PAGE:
Overwintering of pear psyllid is a concern with respect to climate change. Previous studies on pear psyllid in the UK have found that only adults overwinter, going into reproductive diapause during the winter and ceasing to lay eggs until around late January to February . However, after talking to growers and looking at pear psyllid data, there is concern that psyllid nymphs could be overwintering as well as adults. Overwintering of nymphs has been previously recorded in countries with milder winters such as Israel and Sicily [12, 13]. Therefore, warmer winters within the UK could be mild enough for nymphs to survive, although further analysis is required, leading to my current research.
My current research is working with multiple datasets as well as collecting data in the field. I have records of pear flowering times in Kent from 1960-2020 and data from 2010-2021 for pear psyllid (eggs, nymphs and adults) and their natural enemies. Alongside this I have been collecting samples of pear psyllids and monitoring natural enemies at 7 orchards throughout the year. My exploratory data analysis so far has indicated that pear flowering is on average 11.98 days earlier in 1990-2019 compared to 1960-1989. Furthermore, psyllid nymphs have been observed in late December 2020 and early January 2021, suggesting that they could be overwintering. Although, my current fieldwork monitoring pear psyllid this winter may give more support to this hypothesis.
- DEFRA, Horticulture statistics – dataset 2020, https://www.gov.uk/government/statistics/latest-horticulture-statistics [cited 21/08/2021].
- Atkinson, C., et al., Winter chill in fruit. UK Department of Food, Environment and Rural Affairs Report NoCTC026, 2004.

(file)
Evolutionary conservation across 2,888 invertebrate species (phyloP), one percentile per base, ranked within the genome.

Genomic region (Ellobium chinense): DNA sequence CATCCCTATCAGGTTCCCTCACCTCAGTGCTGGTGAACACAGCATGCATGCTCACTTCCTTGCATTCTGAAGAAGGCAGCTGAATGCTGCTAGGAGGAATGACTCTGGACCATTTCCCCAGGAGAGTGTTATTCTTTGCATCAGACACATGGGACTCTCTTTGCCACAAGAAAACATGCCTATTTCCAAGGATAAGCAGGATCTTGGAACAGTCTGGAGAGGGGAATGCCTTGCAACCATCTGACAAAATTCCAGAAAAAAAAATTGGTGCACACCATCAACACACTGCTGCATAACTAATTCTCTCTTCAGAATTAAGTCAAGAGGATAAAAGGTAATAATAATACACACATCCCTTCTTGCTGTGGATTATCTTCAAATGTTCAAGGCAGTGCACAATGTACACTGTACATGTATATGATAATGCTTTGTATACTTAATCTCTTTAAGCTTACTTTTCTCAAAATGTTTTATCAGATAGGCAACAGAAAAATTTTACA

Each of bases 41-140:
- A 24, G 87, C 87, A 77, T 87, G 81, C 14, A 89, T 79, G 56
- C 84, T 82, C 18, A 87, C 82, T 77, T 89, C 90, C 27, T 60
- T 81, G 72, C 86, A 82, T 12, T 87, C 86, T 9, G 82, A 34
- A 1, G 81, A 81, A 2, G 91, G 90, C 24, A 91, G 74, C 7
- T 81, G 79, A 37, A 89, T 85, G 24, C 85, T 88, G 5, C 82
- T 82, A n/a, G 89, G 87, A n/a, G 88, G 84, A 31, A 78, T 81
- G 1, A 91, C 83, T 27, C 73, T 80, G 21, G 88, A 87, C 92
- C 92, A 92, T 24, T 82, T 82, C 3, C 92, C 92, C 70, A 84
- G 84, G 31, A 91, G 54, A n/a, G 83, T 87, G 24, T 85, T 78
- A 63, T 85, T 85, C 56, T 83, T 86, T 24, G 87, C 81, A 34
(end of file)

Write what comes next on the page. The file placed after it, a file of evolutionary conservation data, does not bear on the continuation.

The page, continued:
- Drepper, B., et al., Comparing Apple and Pear Phenology and Model Performance: What Seven Decades of Observations Reveal. Agronomy, 2020. 10(1): p. 73.
- Atkinson, C., R. Brennan, and H. Jones, Declining chilling and its impact on temperate perennial crops. Environmental and Experimental Botany, 2013. 91: p. 48-62.
- Sunley, R., C. Atkinson, and H. Jones, Chill unit models and recent changes in the occurrence of winter chill and spring frost in the United Kingdom. The Journal of Horticultural Science and Biotechnology, 2006. 81(6): p. 949-958.
- AHDB, Grower Summary-Exploiting semiochemicals, conservation biocontrol and selective physical controls in integrated management of pear sucker. 2011.
- McMullen, R. and C. Jong, Effect of temperature on developmental rate and fecundity of the pear psylla, Psylla pyricola (Homoptera: Psyllidae). The Canadian Entomologist, 1977. 109(2): p. 165-169.
- Fountain, M., et al., Importance of naturally occurring predators for pear sucker control. Importance of naturally occurring predators for pear sucker control., 2013. 91: p. 117-125.
- Horton, D.R., Oviposition by overwintering morph of pear psylla (Homoptera: Psyllidae) with information on conditioning. Environmental entomology, 1990. 19(2): p. 357-361.
- Solomon, M., et al., Control of the pear psyllid, Cacopsylla pyricola, in south east England by predators and pesticides. Crop Protection, 1989. 8(3): p. 197-205.
- Hodgson, C. and T. Mustafa, The dispersal and flight activity of Psylla pyricola Foerster in southern England. Bulletin SROP, 1984. 7(5): p. 97-124.
- Swirski, E., The bionomics of the pear psylla Psylla pyricola Foerst. Israel. Ktavim, 1954. 4(4): p. 61-68.
- Nin, S., et al., Pear resistance to Psilla (Cacopsylla pyri L.). A review. Advances in Horticultural Science, 2012: p. 59-74.